Mother, May I? Or, Raising a Gentleman

“Waaaaaaah, waaaaaaah!  I want Auntie. I want Auntie,” is what I often hear when Lucas wakes from his nap. It is usually followed by permission to get up and join the party of children downstairs.

This is a child who is remarkably gifted in the arts of running, climbing and jumping. He can jump a four-step stoop and gives me a heart attack every time. (His mother is still waiting for the anticipated ER call from me.) Sometimes I am annoyed by his whimpering, need for my presence and permission because I know that he’s fully capable of climbing out of bed and coming downstairs, but my heart reminds me that he’s 2 ½ years old and appropriately permission seeking.

I take this to heart, because he’s being taught to ask for permission, to use his manners and to be kind. His mother, myself, my wife and our community of moms are raising him and Danny to be gentlemen.

As with any other aspect of child rearing, teaching manners is constant work. Kids are little bosses that frequently bark demands. “I want water!” “I’m hungry!” “I want to go to the playground!”  Sometimes they even use one word demands, “Potty!” “Uppies!” “Play!” “Snuggle!”

Despite their brevity, I know exactly what each boy wants and needs; however, those needs aren’t met until a proper request is used. My response for such succinct rudeness is a side eye glare with, “Excuse me?”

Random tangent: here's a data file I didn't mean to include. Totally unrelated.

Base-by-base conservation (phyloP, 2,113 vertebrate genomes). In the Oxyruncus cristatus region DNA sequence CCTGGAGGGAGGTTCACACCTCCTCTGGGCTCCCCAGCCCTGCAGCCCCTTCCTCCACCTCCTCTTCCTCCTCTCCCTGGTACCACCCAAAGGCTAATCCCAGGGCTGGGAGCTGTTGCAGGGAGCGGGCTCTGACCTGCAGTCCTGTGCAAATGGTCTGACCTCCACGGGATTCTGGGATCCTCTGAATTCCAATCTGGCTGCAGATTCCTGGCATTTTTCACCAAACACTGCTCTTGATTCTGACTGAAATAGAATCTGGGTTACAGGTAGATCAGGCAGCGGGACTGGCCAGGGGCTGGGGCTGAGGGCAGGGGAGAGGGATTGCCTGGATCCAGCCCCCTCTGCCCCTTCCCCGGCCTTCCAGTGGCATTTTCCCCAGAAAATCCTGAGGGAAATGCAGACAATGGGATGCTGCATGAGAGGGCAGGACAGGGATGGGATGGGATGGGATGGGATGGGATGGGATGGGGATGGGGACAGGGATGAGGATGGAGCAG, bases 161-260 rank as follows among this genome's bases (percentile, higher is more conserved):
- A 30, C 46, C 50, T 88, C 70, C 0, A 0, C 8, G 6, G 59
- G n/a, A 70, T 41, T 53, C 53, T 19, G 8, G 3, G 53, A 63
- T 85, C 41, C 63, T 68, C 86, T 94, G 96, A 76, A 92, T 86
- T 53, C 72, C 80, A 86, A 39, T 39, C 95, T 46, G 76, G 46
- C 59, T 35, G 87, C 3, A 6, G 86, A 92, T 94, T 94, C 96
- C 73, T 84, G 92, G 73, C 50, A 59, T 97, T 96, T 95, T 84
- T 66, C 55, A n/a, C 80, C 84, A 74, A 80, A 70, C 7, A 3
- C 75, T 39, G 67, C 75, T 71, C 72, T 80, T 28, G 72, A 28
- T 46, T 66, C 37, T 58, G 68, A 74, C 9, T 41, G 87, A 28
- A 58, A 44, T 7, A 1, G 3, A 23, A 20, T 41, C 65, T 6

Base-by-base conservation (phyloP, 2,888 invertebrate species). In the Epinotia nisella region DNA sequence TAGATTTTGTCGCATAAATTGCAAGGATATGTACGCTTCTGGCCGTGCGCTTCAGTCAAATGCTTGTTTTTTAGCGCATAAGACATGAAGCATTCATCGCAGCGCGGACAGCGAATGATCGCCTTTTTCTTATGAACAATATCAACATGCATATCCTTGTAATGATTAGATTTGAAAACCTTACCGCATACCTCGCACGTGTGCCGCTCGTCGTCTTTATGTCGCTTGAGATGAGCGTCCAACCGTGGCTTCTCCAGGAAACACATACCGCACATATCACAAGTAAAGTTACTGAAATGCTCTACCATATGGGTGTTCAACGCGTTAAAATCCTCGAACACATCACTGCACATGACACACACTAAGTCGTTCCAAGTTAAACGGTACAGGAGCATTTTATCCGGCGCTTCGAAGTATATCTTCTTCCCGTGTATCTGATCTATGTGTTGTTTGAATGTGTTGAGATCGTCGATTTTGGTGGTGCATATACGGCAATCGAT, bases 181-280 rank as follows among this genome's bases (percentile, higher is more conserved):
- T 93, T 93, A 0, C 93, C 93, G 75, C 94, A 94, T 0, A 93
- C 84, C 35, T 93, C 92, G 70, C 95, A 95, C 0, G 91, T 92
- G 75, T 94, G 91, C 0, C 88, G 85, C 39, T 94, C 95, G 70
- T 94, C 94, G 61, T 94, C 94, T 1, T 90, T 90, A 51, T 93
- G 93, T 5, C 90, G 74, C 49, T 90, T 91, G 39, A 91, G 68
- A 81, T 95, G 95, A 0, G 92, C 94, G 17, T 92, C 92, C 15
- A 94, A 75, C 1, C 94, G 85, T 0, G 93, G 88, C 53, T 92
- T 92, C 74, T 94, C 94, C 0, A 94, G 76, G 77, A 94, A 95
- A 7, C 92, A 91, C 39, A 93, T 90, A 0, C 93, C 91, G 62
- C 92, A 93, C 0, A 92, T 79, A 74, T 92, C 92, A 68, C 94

Generally the boys quickly follow up with a full sentence, “May I have water?” “May you play with me?” “May you pick me up?” Yes, those kind questions are music to my ears. Sometimes I think I’m too strict (I probably give more timeouts than any other mom on our block), too demanding, and too hard on my little guys who are 1 ½, 2 ½ and 3. Then they return from a play date and I receive good reports: “They were great. No problems.”

My favorite comment from a friend was, “Danny is like a decoration or backpack. He’s here, but so pleasant that you hardly even notice him. He just played by himself and did his thing. He also answered all of Lincoln’s questions, too, and read to him. He and Lincoln were perfect together.”

Truth is, these comments make me happy and proud. Just like when people say the three little guys are happy children and that it’s obvious the care they’re receiving is wonderful. I always thank people, but I also think and thank the other moms in my community because our boys are raised by a village.

Also, we don’t want to raise little jerks, right? So yes, I’m going to continue to demand manners and kindness because one day that little high-pitched voice that once politely asked for a snack will one day kindly ask someone, “May I take your coat?” And eventually, “May I have your hand in marriage?”

And I may or may not be there to remind him to say “May I,” but he’ll surely remember all those times his mamas demanded the “May I” and I hope that makes him smile fondly.

 

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